Should you choose a native app or progressive web app for your next project? 

The pros and cons of native apps vs PWAs

While native apps and progressive web apps (PWAs) are similar, they both have their own advantages and unique features. It can be hard to determine what is the right choice for your audience. However, exploring the options and determining which is the best route to take before starting your project can save you time and money.

At a high level, here are some of the pros and cons you may want to keep in mind for your next app-focused project.

Native apps

Native apps are used on specific devices or platforms. By working with the device’s native operating system (OS), native apps can access specific features to create a better and more unique user experience.

 

Pros include:

  • Access to OS/hardware specific features
  • Faster performance
  • Typically a better user experience
  • More responsive (as the app is developed for specific devices)
  • Better accessibility (by using device hardware and native features)
  • Additional OS-specific app store traffic
  • Easy to enable push notifications
  • Ability to build in an offline mode
  • Typically more secure than PWAs
  • They can be developed for any OS
  •  

    Cons include:

  • More expensive to develop than PWAs
  • Costly upkeep and management
  • Lower discoverability outside of OS-specific app store traffic
  • Competition
  • Different versions need to be developed to fit different devices and platforms
  • Submission process to app store (i.e. getting on the Apple app store)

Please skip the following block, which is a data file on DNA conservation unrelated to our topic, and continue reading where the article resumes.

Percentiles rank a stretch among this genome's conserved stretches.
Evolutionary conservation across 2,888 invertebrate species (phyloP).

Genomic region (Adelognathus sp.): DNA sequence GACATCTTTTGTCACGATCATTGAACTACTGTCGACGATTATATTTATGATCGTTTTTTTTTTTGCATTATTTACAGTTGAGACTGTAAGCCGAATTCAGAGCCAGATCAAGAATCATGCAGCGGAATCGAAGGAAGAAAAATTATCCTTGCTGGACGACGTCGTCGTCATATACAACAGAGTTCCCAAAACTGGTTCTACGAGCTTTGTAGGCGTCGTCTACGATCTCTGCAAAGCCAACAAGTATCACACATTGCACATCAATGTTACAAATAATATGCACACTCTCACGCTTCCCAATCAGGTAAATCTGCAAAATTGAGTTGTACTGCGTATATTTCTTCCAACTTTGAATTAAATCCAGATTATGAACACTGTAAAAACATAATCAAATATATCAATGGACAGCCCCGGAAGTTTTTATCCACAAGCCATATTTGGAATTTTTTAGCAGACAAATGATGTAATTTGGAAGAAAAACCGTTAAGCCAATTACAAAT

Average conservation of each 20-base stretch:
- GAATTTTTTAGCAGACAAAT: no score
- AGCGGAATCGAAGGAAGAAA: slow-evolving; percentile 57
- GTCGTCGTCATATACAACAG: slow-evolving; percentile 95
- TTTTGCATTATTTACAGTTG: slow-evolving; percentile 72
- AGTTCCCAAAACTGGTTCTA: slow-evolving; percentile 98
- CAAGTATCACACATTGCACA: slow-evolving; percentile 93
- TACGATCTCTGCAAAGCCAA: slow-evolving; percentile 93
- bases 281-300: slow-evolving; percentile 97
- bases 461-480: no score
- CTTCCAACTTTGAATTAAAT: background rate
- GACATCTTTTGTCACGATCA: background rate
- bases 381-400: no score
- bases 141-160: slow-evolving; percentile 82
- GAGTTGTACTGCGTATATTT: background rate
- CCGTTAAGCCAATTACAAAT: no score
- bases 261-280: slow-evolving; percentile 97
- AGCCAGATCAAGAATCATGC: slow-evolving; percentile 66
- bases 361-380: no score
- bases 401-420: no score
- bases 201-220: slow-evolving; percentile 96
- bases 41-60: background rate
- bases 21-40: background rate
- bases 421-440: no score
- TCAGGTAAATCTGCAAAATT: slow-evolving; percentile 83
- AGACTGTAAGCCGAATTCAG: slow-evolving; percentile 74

• Users have to maintain (updates)
  • Users have to download/install from an app store
  • No traditional SEO
  •  

    Progressive Web Apps

    Progressive web apps (PWAs) are a different type of app that the user does not have to download. PWAs can be accessed through web browsers on any device.

     

    Pros include:

  • They can look and feel like an app
  • One-step access – the user doesn’t have to download anything to access the app
  • Higher audience engagement and discoverability
  • Easily shareable links
  • Can work on any most device/platform within a browser
  • Cost-effective
  • Faster to build and release/faster to market/single code base for all devices/platforms
  • Easy to enable push notifications
  • Ability to build in an offline mode
  • SEO advantage
  •  

    Cons include:

  • Features may be restricted by the browser
  • Limited access to native features of different devices
  • May run slower than a native app
  • May result in higher battery consumption for user
  • Needs to be accessed via a browser/Internet
  • Might not work with third-party apps
  • Need to be hosted on a server
  •  

    Research your audience to determine what is best for your project’s need. If you are unsure of what is best for your project, contact Bldg-25 for expert advice or check out our app cost calculator to get a better idea of what your app might cost to develop.

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